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Central Park home to new centipede

Central Park visitors, step lightly: That bug underfoot may belong to a new kind of centipede, the first new species discovered in the park in more than a century.

The 82-legged creature measures just four-tenths of an inch was dug up in wooded areas of the 840-acre park, scientists said Wednesday.

The Nannarrup hoffmani, named for the Virginia scientist who helped identify it, turned up in the park's leaf litter _ piles of decomposing leaves, plants, fungi and twigs mixed with soil _ in 1998.

The American Museum of Natural History took samples of the litter as part of a project to help restore the park's wooded sections, said Liz Johnson, director of the museum's biodiversity program for the metropolitan region.

In a painstaking process, the samples were broken down into various groups _ centipedes, millipedes, worms and snails _ for identification. When a sample stumped the New York crew, it was sent to other experts.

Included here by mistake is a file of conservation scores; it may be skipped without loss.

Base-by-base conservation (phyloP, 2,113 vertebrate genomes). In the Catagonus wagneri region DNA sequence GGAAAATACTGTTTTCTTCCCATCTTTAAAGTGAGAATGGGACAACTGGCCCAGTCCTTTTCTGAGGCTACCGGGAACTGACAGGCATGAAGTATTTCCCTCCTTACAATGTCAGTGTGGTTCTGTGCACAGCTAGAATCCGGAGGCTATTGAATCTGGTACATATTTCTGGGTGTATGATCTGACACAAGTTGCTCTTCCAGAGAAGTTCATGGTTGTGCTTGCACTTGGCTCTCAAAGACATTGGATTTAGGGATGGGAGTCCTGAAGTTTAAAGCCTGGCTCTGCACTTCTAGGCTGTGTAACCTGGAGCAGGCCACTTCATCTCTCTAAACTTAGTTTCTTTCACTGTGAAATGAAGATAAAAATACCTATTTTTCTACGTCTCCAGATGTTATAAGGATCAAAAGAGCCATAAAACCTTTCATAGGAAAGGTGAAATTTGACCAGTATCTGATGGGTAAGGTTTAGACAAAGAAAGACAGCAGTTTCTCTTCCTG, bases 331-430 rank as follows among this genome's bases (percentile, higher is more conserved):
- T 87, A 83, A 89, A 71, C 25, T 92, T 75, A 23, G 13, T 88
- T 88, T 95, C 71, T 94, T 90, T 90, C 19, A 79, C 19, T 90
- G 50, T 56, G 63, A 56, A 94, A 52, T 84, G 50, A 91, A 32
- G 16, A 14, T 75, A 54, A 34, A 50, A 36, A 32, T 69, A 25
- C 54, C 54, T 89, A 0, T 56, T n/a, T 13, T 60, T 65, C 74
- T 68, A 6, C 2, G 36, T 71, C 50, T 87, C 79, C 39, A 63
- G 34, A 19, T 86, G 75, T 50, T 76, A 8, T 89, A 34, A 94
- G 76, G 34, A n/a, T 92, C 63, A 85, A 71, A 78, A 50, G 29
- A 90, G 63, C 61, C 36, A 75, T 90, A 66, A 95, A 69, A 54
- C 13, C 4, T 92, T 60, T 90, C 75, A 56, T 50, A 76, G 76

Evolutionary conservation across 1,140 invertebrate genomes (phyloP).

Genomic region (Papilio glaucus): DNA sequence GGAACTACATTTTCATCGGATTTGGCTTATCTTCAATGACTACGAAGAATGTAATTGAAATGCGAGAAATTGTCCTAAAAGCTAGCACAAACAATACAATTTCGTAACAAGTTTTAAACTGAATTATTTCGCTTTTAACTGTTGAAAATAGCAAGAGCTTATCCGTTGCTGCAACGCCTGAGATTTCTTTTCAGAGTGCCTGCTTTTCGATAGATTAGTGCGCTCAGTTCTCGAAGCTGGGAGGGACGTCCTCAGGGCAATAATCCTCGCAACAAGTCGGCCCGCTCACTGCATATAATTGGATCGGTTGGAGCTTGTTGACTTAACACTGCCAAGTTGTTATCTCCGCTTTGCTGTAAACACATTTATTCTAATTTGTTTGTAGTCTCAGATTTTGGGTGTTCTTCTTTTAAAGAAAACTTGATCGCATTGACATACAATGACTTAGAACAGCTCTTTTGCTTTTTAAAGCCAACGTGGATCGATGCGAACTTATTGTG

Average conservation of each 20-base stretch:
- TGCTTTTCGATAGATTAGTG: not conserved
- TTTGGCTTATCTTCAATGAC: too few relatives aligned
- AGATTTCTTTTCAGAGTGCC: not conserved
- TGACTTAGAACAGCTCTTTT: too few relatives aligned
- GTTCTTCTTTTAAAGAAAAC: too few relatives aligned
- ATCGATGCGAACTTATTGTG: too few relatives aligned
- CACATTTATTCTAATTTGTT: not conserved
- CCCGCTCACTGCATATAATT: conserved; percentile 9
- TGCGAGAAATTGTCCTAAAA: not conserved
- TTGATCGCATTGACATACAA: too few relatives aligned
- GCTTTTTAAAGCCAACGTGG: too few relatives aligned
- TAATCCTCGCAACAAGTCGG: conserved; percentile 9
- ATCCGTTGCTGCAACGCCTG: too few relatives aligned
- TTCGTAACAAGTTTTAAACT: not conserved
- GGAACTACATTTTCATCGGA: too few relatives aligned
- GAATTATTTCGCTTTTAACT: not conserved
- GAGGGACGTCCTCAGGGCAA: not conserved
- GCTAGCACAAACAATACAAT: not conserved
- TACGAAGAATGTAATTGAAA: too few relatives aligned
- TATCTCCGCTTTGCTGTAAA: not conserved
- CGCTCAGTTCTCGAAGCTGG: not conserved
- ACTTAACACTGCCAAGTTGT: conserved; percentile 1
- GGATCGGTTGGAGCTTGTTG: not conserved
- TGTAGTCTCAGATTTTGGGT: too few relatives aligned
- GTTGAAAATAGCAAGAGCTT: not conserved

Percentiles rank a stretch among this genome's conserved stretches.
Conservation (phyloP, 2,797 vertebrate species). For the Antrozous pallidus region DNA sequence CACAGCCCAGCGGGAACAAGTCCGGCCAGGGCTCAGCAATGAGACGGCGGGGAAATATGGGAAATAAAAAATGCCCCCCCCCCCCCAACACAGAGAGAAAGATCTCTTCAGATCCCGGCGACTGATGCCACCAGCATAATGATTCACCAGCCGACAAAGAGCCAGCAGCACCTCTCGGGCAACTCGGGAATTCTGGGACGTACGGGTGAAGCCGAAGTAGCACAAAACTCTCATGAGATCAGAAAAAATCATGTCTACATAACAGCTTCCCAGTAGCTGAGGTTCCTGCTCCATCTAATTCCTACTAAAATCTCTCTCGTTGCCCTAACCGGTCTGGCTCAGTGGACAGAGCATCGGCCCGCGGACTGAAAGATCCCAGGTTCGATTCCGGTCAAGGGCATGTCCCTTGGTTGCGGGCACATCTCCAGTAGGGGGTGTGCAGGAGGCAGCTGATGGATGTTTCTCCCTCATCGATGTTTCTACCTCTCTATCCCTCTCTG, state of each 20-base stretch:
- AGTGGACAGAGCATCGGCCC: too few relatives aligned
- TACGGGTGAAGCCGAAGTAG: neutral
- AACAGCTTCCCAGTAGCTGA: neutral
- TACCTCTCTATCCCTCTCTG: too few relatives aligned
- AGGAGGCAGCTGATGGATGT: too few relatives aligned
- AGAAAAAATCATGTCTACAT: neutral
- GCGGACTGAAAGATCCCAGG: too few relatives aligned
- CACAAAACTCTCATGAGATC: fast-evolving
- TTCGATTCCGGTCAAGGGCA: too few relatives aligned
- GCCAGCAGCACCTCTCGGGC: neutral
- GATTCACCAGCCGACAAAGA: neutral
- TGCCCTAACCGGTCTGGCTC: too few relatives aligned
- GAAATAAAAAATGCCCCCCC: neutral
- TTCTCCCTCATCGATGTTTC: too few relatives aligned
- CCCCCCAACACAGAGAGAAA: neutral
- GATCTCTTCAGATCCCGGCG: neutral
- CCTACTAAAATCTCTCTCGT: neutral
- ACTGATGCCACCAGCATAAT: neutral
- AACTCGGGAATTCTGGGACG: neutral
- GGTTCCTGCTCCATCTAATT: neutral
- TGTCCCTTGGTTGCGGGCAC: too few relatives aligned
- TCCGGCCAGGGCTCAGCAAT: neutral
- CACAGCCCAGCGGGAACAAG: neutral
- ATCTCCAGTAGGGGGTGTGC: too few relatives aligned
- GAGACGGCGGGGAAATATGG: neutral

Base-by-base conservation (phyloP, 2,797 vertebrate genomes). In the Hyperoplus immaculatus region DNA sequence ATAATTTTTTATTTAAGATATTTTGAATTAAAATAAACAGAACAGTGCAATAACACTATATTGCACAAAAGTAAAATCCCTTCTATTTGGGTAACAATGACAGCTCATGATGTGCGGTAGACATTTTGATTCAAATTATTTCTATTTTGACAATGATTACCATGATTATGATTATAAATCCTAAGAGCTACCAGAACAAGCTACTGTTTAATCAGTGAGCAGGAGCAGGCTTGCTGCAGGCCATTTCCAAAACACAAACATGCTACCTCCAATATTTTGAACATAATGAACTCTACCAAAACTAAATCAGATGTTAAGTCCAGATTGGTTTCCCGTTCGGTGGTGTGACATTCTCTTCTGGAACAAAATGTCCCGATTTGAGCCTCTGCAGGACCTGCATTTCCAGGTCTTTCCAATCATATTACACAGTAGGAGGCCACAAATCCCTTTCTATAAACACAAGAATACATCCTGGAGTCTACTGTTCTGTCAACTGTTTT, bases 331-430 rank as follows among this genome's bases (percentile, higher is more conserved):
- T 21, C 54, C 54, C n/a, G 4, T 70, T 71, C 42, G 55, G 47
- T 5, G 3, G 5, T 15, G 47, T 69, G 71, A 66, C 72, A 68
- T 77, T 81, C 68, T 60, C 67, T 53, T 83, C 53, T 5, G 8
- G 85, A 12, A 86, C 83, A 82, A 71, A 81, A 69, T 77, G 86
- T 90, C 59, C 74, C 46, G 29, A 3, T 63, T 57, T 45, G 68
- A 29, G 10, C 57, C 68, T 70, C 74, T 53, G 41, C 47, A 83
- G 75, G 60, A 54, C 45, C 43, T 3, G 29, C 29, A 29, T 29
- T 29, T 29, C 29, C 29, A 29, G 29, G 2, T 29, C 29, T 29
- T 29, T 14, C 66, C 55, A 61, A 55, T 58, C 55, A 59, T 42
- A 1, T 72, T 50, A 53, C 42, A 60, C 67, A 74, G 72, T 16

Dr. Richard L. Hoffman of the Virginia Museum of Natural History was also stumped by the light yellow centipede with 41 pairs of legs and short antennas. The creature was shipped to Italy, where scientists determined it was something completely different.

"They said, "Wow! This is something we've never seen,' " Johnson recalled Wednesday.